In part 3 of our interview with Brian King of HES/Prism/NETA in Beverly, MA we learned about compartmentalizing behavior and how to help oneself be more integrated. Here in part 4, our final post, we’re talking with Brian King about how the deep need for affirmation by transgender women can sometimes drive them to take risks they might not otherwise engage in. We’ll also talk a bit about how transgender women can stay safe and conclude our interview with Brian.
Beck’s Café: Brian, we’ve talked about risk behaviors and some of what motivates those behaviors that harm people’s health. And we’ve also talked about peer groups and how those help people to make wise choices and to stay healthy. Does affirmation (or lack of affirmation) of who we are also play a role in a trans-persons behavior and potentially be a cause of risky sexual behavior?
HES: Well, it’s important for your readers to know that sexual activity is not risky in and of itself. However, affirmation is indeed an important issue and particularly for those who have had some sort of history or abuse for whom they are. Let’s take a look at something simple like using a condom.
Becki, on the surface of it, using a condom should be a no brainer. But for some, stopping the physical romantic moment is something they won’t do. Not because they don’t understand the potential risk, but because it would ruin the chance for being affirmed for whom they are as a trans-woman. The trans-woman doesn’t bring it up so that the opportunity for being accepted is not ruined. When you are in the moment what is more important? The affirmation or taking care of one’s own health. For many, the affirmation comes first, not the health. Sex addiction may also play a part in this, but that addiction is really a symptom of something deeper driving that person. If you are having multiple partners it’s helpful to examine your behavior in your context: Are you someone who is single, having fun exploring sex; protecting yourself in the midst of that, having conversations with your partners; having fun? Or is your context more about: sleeping with multiple partners; not using a condom; the physical interactions are emotionless; sex feels meaningless and you keep wondering why are you doing this over and over again?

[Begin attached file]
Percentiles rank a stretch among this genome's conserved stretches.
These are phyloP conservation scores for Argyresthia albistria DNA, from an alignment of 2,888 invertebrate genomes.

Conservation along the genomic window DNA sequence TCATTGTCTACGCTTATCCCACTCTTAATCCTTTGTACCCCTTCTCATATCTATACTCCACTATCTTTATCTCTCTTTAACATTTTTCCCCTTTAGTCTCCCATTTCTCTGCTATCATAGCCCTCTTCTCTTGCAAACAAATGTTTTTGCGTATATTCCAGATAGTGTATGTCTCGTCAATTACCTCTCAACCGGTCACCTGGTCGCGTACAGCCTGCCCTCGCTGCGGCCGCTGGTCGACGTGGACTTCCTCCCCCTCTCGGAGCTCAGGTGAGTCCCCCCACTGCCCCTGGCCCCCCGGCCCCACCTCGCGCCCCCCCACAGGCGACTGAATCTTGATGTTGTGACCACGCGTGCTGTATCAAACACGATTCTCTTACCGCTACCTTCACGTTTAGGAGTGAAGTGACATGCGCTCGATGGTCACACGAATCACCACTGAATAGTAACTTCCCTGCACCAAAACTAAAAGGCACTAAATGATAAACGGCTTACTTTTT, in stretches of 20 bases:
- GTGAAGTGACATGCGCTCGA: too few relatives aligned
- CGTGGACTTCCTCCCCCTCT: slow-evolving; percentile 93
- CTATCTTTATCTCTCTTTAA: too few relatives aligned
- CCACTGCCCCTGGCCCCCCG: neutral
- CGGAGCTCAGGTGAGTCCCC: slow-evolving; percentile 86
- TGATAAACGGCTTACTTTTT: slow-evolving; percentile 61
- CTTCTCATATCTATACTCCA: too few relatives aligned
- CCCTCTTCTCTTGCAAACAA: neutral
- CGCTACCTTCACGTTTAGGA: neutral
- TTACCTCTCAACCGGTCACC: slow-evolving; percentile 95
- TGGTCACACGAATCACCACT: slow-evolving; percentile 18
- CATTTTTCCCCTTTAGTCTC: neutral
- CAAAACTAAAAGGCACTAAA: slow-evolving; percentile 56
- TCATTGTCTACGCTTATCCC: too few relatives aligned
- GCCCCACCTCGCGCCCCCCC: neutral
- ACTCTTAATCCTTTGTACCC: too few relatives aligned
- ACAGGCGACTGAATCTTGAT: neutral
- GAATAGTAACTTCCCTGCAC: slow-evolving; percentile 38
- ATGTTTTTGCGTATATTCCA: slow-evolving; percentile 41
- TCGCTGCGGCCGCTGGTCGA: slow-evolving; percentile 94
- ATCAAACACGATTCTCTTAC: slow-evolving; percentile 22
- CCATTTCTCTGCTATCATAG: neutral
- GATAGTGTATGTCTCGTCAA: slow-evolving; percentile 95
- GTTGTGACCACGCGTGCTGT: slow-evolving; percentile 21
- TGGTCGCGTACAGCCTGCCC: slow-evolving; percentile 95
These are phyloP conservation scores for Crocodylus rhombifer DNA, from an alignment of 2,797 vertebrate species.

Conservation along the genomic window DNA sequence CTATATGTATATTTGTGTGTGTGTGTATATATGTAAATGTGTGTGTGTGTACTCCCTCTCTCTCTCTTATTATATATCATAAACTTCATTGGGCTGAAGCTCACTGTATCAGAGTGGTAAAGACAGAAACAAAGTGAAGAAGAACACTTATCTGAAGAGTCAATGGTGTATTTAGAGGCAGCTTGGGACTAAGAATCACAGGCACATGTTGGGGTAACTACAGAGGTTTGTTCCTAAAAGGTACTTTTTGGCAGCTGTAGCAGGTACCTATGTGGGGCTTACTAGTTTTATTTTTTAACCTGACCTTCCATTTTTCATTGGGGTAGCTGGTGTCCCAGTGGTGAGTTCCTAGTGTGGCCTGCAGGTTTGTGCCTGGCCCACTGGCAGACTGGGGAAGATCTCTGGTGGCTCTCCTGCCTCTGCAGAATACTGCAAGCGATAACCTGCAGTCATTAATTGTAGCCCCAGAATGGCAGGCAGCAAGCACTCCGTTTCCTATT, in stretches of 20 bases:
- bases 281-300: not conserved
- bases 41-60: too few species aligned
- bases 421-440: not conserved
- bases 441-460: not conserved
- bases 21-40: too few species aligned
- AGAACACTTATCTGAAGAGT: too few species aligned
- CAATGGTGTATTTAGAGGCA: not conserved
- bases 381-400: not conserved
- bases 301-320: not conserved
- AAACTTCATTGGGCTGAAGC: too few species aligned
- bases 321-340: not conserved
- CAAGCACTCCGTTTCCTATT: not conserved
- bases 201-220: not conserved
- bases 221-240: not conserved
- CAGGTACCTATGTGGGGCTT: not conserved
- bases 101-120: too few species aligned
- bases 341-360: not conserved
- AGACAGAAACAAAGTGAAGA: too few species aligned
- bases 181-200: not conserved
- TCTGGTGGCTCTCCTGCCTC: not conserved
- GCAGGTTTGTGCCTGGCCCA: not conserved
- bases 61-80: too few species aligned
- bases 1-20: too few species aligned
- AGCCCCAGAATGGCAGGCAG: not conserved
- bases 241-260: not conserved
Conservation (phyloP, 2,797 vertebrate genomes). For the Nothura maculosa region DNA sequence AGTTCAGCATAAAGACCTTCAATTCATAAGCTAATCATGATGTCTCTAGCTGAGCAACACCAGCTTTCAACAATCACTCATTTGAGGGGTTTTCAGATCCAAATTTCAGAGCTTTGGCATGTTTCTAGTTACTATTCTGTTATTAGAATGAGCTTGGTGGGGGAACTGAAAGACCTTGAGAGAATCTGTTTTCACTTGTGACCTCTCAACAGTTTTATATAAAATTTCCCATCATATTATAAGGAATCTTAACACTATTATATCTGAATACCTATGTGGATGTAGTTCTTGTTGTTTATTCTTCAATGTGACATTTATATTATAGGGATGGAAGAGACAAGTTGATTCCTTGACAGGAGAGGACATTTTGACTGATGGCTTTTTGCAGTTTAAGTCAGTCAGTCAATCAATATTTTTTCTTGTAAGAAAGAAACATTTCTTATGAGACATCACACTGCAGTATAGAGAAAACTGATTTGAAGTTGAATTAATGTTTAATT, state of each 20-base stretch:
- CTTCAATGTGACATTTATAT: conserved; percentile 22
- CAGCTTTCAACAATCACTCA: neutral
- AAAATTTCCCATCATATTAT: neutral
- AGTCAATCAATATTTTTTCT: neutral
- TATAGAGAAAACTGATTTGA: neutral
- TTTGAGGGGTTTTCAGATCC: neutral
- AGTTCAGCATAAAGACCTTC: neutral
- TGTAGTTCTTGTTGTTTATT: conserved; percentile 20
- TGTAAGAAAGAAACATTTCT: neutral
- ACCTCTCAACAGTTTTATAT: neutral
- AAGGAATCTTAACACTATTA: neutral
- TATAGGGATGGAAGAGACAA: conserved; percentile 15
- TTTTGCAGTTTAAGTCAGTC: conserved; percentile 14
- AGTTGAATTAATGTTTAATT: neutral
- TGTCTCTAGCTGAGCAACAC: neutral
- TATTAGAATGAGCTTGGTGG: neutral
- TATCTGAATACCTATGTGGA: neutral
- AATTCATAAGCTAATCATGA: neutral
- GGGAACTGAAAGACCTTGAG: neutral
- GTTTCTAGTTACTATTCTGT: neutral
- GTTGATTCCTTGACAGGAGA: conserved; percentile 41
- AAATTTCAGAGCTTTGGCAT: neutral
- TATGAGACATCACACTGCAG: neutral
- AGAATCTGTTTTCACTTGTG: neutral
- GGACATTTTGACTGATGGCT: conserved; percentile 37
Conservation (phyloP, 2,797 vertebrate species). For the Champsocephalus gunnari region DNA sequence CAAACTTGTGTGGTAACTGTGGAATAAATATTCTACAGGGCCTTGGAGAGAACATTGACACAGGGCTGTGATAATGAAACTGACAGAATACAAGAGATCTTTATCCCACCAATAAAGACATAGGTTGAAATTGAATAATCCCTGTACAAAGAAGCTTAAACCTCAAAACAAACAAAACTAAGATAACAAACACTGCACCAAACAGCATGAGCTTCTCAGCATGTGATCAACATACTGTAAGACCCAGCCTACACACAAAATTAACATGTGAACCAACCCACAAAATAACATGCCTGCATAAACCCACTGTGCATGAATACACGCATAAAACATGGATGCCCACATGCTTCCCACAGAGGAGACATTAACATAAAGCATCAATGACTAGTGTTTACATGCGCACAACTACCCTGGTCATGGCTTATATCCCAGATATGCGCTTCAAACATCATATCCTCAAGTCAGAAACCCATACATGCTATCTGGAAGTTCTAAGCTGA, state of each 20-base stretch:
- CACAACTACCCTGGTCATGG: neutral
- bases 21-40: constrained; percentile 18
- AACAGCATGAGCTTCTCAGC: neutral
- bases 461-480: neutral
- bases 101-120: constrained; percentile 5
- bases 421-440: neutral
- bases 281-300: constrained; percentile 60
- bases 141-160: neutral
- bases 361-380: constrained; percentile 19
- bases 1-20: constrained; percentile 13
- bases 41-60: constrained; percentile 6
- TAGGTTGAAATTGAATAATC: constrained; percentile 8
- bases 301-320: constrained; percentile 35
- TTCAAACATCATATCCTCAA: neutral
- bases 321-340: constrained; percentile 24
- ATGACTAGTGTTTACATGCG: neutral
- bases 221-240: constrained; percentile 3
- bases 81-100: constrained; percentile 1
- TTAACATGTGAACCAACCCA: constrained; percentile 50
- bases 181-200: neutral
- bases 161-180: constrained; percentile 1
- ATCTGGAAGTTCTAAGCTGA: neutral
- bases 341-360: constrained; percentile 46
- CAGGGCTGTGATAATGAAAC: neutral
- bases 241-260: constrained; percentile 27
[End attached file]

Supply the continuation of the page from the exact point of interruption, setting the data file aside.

Beck’s Café: I can see how affirmation is pretty important now. Brian, what steps should a transgender person take to protect themselves should they decide to be sexually active?
HES: I try not to use the word “should” because contexts are always different and that’s your best determiner of behavior. So, is a trans-person in a long term relationship and they have trust over 6 months that you are monogamous? A barrier like a condom might not make sense, if you truly don’t have a risk. You are both in a safe monogamous relationship then.
Another example; someone is in a relationship that they thought was going to be forever but, did it last a week or a month? Did the other person betray or hurt you? How long should you wait till you build trust with the new person your are with? You need communicate together about yourselves and about your sexual health. One out of two people who have HIV don’t know their status.
Some people choose to use oral condoms for oral sex. Oral sex is very low risk for HIV it’s more likely for STD’s and they are alot easier to get than HIV. Gonorrhea of the throat and syphilis of in the mouth are risks with unprotected oral sex. Many times you don’t have symptoms but you can still pass along these other STD’s!
HES recommends getting your STD screenings once or twice a year. Just make it a normal activity, around your birthday. When you don’t know that you have an STD and you are not displaying any symptoms, that’s when very serious damage to your personal health and to others can happen. But many STD’s can be cured with simple anti-biotics if is caught early.
Normalize this, it doesn’t make you dirty because it is not, you are just taking care of your own health. 80% of women over 35 have HPV, human papillomavirus, for example!!! It’s that common. I get my STD tests on a normal basis; don’t fear being stigmatized. At least get tested for the most common STDs: gonorrhea, chlamydia, syphilis, and HIV. A general STD test should include testing every place on your body where your sex happens. If you give oral sex make sure your throat is swabbed. If you have anal sex, make sure your behind is swabbed. A urine test for genitals. A blood test for syphilis. And we offer a simple rapid HIV test with a finer prick that gives you your result 10 minutes.
And it’s really easy; even I got tested when the HES Van came to a Friends of Randolph Country Club Party (FoRCC) at RCC in Randolph one night and I was completely healthy!
HES: Terrific Becki!
Beck’s Café: Brian, any last thoughts here as we finish up this wonderful conversation and pot of coffee here at Beck’s Care?
HES: Yes, NETA and HES would love to hear from the transgender community! We want to offer our services and be a resource. It’s important for the transgender community to tell us how to help them, what their needs are, and how they are being met or not being met. What is working and what is not working? We really want to fill in the gap on health care for transgender people, and complement and collaborate with the services that already exist.
Beck’s Café: Thanks so much Brian for visiting with us.
HES: My pleasure Becki and thanks for the coffee!